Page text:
While Edmonton Oilers sensation Ryan Nugent-Hopkins has been getting all the buzz, and rightfully so; there are indeed other first year players who are also having a big impact on their respective NHL clubs. Craig Smith of the Nashville Predators and Luke Adam of the Buffalo Sabres started out looking like they would be the closest competition for Nugent-Hopkins in the Calder race but they have since been past by a certain New Jersey Devils rookie.
Enter Adam Henrique. The first-year pivot moved into second place in rookie scoring after a three point effort in the Devils 5-4 over the Tampa Bay Lightning last night. In 26 games this season, Henrique has amassed seven goals and 16 assists for 23 points while averaging 18 minutes of icetime per game. After getting the call up from Albany early in the year, Henrique has arguably been New Jersey’s best forward as he has been able to produce not only at even strength and on the power-play but on the penalty kill as well.
A native of Burford, Ontario, Henrique began the year with Albany where he played in three games with the club, but his play with New Jersey has made it a certainty that he will never have to play in the AHL ever again.
Upon his call up to the big club, the 21-year-old had to have felt like he won the lottery when he was immediately slotted as the center between Zach Parise and Ilya Kovalchuk on the Devils first line. The lines have been shifted around some throughout the season but for the most part Henrique has taken his shifts alongside those two superstars.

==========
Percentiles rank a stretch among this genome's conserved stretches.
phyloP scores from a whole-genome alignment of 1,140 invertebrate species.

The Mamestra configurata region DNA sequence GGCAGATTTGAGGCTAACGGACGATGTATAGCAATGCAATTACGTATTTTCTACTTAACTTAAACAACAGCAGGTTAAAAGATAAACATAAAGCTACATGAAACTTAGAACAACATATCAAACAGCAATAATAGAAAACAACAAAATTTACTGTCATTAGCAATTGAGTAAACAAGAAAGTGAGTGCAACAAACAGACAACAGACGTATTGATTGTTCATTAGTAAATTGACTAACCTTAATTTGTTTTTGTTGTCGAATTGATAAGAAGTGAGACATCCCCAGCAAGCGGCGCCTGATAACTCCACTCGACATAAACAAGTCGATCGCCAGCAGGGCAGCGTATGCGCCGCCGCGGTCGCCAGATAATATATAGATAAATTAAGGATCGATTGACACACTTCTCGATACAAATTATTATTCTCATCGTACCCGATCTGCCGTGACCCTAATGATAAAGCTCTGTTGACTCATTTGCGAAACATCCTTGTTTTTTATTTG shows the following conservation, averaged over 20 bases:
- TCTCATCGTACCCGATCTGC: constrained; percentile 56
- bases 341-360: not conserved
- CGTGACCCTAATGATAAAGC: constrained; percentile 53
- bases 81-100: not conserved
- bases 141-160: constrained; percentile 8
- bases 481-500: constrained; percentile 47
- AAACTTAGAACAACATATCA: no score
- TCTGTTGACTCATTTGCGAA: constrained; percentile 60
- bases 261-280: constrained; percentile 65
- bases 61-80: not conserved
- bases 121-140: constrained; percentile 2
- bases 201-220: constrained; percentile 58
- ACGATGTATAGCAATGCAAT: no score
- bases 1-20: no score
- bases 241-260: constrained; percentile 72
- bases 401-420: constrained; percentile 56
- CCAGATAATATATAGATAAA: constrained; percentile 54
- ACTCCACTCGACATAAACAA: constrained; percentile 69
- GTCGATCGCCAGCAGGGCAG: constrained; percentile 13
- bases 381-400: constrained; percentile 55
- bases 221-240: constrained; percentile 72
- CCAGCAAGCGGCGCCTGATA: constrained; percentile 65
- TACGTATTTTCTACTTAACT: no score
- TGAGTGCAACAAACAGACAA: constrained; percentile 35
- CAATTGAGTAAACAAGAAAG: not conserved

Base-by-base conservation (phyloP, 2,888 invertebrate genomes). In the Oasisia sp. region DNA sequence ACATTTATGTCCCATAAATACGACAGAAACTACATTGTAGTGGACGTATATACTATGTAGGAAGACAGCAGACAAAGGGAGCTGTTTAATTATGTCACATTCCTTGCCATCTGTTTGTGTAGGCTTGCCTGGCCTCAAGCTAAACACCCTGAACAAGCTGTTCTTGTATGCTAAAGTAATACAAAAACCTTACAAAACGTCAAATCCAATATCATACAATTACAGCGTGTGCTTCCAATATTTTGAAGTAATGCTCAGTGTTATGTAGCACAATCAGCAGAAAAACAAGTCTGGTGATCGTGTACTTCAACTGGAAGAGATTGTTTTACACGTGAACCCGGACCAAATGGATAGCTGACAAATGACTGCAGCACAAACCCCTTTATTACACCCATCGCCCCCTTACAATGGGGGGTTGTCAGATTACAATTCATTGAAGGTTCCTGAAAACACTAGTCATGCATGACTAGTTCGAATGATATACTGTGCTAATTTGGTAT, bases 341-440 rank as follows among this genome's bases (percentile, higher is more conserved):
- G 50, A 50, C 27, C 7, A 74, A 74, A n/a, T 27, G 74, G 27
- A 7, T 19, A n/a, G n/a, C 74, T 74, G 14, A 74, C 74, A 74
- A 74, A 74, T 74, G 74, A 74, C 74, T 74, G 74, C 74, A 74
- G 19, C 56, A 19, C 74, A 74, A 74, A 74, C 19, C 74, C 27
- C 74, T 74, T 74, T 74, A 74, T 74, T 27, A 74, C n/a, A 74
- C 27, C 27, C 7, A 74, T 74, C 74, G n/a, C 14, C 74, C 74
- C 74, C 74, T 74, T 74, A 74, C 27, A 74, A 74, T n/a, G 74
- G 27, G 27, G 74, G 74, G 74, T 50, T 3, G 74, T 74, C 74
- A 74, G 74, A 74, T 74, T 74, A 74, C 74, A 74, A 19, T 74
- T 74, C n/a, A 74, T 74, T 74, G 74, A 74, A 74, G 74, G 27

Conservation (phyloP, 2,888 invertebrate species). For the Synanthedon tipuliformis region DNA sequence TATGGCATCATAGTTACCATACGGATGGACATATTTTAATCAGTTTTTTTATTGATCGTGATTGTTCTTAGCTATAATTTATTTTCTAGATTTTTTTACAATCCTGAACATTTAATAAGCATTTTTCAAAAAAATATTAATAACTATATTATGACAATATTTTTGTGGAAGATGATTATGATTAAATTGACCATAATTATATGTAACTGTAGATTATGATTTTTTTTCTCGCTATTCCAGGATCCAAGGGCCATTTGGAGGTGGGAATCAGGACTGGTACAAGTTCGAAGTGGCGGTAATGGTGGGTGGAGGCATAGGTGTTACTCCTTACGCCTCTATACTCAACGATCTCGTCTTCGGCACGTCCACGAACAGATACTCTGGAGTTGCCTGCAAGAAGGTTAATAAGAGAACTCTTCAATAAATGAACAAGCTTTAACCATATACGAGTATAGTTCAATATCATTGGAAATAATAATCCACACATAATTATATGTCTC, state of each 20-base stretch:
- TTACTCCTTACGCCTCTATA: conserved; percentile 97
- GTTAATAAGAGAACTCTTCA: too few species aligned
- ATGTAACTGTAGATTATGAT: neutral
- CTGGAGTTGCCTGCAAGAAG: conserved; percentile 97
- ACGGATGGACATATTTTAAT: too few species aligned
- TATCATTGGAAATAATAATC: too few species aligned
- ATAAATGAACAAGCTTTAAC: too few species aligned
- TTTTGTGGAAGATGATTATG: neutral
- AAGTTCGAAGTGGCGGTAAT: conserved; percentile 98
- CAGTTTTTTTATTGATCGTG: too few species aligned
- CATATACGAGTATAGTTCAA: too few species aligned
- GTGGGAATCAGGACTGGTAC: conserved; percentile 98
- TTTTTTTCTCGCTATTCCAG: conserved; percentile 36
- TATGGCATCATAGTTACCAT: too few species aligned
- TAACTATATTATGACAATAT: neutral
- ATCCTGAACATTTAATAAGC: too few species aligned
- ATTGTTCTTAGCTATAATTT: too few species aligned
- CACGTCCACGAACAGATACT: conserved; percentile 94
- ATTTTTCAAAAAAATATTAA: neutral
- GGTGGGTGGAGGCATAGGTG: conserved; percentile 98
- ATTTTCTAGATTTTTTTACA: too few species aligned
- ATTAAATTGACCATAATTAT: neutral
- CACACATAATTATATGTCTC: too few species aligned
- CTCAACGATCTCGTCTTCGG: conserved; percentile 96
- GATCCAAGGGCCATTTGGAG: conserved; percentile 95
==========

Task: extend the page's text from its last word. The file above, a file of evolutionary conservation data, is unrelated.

That is not to say that playing with two great players has been the main reason for his success because that is far from the truth. In fact, Henrique has outplayed both Parise and Kovalchuk to this point of the season as he not only leads them in points but is also a team-leading +3 on the season. Compare that to Parise’s -7 and Kovalchuk’s -11 and the proof that Henrique has excelled at both ends of the ice is right there on the table.
An instinctive two-way center, Henrique uses his high hockey IQ to play an effective game in all three zones. He has played with tremendous poise with and without the puck and has shown a knack for making the right pass at the right time. He has also proven to be very adept at knowing where to be on the ice with several of his goals coming in high-traffic areas around the crease.
The former Windsor Spitfires star has gone from a little known rookie to a player that the opposition is going to have to start game-planning around. No longer will teams have to put their focus solely on shutting down Parise, Kovalchuk and Patrik Elias; they will now have to be very aware when #14, a gifted young hockey player, is on the ice.